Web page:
Hanigan 'happy to contribute' with first Fenway homer

Hanigan 'happy to contribute' with first Fenway homer

BOSTON -- As Ryan Hanigan faced a barrage of fastballs from Orioles pitcher Kevin Gausman, fouling off a pair of them to stay alive in the at-bat, the Red Sox catcher was still sitting on the righty's high-90s heater as the fifth inning reached its boiling point Friday night.

With a mighty stroke, Hanigan launched the next pitch onto an awning behind the seats atop the Green Monster and watched it bounce back onto the field as he trotted the bases.

"I felt like my timing for the fastball was there," Hanigan said. "Then he threw a breaking ball, I saw it up and I was back, and I just put a good swing on it."

The two-run, game-tying home run proved a pivotal turn in the Red Sox's 3-2 win over the Orioles on Friday night. The deep shot was not only the veteran backstop's first with the Red Sox, but also his first at Fenway Park.

"It was fun. I felt good, man," Hanigan said. "Happy to contribute. It was kind of a big hit in that game to get us in the game again. A team win."

Growing up a mere 25 miles away from Fenway in Andover, Mass., Hanigan always relished the thought of going deep in the Major League stadium closest to his home, but the moment had eluded him until he pulled Gausman's slider into the seats.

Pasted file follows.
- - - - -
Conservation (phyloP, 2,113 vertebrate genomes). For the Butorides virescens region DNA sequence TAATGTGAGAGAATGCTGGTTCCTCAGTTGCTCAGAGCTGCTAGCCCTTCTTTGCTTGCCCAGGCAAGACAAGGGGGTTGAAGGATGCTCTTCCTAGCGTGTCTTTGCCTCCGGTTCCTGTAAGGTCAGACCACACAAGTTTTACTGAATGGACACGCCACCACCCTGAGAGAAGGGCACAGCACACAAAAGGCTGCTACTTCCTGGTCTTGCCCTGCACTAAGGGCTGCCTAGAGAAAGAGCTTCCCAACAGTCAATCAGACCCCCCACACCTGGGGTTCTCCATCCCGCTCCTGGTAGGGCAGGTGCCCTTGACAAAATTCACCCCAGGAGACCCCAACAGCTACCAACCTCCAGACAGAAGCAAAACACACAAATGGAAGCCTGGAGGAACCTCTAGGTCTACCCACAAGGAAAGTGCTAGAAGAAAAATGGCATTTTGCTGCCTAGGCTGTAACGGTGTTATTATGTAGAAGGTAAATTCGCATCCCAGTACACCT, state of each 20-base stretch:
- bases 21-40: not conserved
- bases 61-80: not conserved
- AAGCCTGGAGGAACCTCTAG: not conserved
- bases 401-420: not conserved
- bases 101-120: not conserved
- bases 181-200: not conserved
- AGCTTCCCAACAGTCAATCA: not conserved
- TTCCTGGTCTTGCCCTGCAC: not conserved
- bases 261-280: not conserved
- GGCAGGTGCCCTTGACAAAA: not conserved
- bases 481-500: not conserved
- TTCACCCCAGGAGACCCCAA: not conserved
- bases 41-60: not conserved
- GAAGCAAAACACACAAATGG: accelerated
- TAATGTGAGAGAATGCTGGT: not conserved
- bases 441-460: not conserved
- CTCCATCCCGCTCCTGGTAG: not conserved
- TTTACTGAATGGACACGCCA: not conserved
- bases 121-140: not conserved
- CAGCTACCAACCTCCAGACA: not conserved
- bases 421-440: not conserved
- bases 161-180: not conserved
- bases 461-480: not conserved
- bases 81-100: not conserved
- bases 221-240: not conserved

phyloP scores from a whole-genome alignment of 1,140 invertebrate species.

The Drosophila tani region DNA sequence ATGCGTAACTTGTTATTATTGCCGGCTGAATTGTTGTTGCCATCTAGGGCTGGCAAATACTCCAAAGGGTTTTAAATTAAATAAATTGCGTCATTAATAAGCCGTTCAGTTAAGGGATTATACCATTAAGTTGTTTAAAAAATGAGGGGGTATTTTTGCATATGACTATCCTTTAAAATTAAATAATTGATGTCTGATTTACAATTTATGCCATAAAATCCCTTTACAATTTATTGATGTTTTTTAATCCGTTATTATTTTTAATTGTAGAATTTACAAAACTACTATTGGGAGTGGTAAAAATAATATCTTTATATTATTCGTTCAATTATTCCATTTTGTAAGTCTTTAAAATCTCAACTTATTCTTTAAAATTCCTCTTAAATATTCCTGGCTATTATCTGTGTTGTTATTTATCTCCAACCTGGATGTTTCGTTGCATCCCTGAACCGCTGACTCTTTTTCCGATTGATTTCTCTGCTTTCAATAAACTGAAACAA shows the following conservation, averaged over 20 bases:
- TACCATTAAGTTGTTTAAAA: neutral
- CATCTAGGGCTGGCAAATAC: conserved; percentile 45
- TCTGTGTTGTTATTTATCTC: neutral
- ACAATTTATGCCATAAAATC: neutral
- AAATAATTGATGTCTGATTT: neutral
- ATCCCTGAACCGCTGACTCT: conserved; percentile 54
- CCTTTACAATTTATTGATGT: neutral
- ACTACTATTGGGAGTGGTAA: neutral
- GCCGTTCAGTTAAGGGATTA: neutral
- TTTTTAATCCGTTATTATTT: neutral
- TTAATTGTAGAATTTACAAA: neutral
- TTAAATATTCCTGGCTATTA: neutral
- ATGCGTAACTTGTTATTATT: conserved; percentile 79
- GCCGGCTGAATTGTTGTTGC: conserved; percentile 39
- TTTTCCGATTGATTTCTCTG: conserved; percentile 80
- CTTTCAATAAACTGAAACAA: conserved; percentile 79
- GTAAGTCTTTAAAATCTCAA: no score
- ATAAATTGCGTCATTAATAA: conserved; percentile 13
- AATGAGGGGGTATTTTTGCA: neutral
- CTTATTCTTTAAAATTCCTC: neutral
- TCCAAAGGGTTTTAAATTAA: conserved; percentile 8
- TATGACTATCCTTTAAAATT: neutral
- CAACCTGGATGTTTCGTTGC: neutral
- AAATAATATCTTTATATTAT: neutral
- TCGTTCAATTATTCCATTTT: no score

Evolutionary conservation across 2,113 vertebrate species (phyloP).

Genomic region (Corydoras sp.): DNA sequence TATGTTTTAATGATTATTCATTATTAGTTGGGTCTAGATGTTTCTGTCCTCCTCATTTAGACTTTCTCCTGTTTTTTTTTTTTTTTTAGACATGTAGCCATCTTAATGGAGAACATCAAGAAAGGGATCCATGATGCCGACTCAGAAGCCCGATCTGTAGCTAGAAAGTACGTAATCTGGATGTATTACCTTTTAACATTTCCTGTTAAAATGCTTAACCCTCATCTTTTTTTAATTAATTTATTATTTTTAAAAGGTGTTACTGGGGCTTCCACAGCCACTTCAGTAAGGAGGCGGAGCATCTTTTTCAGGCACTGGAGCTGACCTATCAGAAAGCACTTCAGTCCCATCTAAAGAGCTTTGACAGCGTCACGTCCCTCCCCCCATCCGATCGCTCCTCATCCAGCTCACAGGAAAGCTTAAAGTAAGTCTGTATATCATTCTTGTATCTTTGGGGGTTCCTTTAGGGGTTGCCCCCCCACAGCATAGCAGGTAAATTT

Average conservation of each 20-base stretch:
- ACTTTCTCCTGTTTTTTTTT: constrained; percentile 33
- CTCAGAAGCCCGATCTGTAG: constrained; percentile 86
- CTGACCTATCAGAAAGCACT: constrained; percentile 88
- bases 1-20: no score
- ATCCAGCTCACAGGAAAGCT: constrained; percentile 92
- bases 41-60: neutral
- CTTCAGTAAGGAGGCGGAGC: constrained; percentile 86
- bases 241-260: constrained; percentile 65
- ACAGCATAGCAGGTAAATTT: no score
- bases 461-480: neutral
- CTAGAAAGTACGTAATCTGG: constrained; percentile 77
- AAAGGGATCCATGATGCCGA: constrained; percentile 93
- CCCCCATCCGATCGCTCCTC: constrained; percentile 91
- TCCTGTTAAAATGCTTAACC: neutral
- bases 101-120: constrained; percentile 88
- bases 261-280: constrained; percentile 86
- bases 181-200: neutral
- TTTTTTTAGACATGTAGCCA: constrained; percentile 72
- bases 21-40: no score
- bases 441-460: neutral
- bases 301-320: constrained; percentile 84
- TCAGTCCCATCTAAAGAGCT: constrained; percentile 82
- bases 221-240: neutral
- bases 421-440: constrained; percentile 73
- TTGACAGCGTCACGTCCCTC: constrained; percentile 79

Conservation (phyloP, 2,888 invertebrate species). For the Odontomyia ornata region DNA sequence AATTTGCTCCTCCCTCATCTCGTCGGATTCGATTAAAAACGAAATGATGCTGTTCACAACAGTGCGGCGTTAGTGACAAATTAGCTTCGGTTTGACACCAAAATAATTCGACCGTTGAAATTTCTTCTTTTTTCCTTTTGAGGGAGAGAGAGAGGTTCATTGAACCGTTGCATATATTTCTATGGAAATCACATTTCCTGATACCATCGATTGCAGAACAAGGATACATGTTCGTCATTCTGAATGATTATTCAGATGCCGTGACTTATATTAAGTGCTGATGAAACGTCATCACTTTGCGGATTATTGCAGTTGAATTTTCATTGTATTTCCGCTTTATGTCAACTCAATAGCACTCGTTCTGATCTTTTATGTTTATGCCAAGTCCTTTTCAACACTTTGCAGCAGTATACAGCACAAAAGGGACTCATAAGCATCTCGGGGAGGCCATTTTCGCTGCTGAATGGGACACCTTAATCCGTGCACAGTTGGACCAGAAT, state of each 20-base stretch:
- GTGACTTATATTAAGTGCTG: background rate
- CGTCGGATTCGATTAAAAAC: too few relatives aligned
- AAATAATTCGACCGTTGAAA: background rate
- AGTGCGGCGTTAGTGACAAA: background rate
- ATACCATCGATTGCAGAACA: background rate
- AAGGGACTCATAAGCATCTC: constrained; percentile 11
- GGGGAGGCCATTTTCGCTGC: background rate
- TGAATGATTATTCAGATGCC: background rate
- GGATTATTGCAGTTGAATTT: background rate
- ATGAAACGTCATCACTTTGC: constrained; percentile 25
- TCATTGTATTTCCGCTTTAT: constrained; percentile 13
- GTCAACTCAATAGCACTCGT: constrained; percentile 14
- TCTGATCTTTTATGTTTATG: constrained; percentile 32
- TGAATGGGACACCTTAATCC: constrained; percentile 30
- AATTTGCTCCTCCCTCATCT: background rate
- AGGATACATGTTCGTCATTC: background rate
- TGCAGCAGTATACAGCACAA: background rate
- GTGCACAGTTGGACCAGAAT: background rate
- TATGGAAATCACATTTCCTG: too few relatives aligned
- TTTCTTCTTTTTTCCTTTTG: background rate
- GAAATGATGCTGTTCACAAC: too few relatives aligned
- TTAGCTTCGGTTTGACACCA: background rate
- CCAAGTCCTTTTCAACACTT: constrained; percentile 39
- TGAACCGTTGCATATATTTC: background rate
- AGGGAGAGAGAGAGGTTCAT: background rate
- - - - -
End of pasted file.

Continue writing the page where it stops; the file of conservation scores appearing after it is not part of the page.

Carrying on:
"I hit one off the wall last year against the Red Sox," said Hanigan, who went 3-for-12 in four games at Fenway with the Rays last season. "Nice to have one for the home team."

Since coming to the Red Sox via trade last offseason, Hanigan was expected to receive significant playing time as a backup to Christian Vazquez. With Vazquez out for the year following Tommy John surgery, Hanigan's role has become even more prominent.

Though the 34-year-old will be counted on more for his defense, he has still been a stabilizing presence at the bottom of the batting order, highlighted by his seven walks in 30 plate appearances.

"It's been great," first baseman Mike Napoli said of Hanigan's offense. "[He] sees a lot of pitches, battles. That at-bat tonight where he got the mistake was a good at-bat. He fouled some tough pitches away. The guy was throwing 98, 99 [mph]. Got a hanging breaking ball, and that was huge for us."

Alec Shirkey is an associate reporter for MLB.com. This story was not subject to the approval of Major League Baseball or its clubs.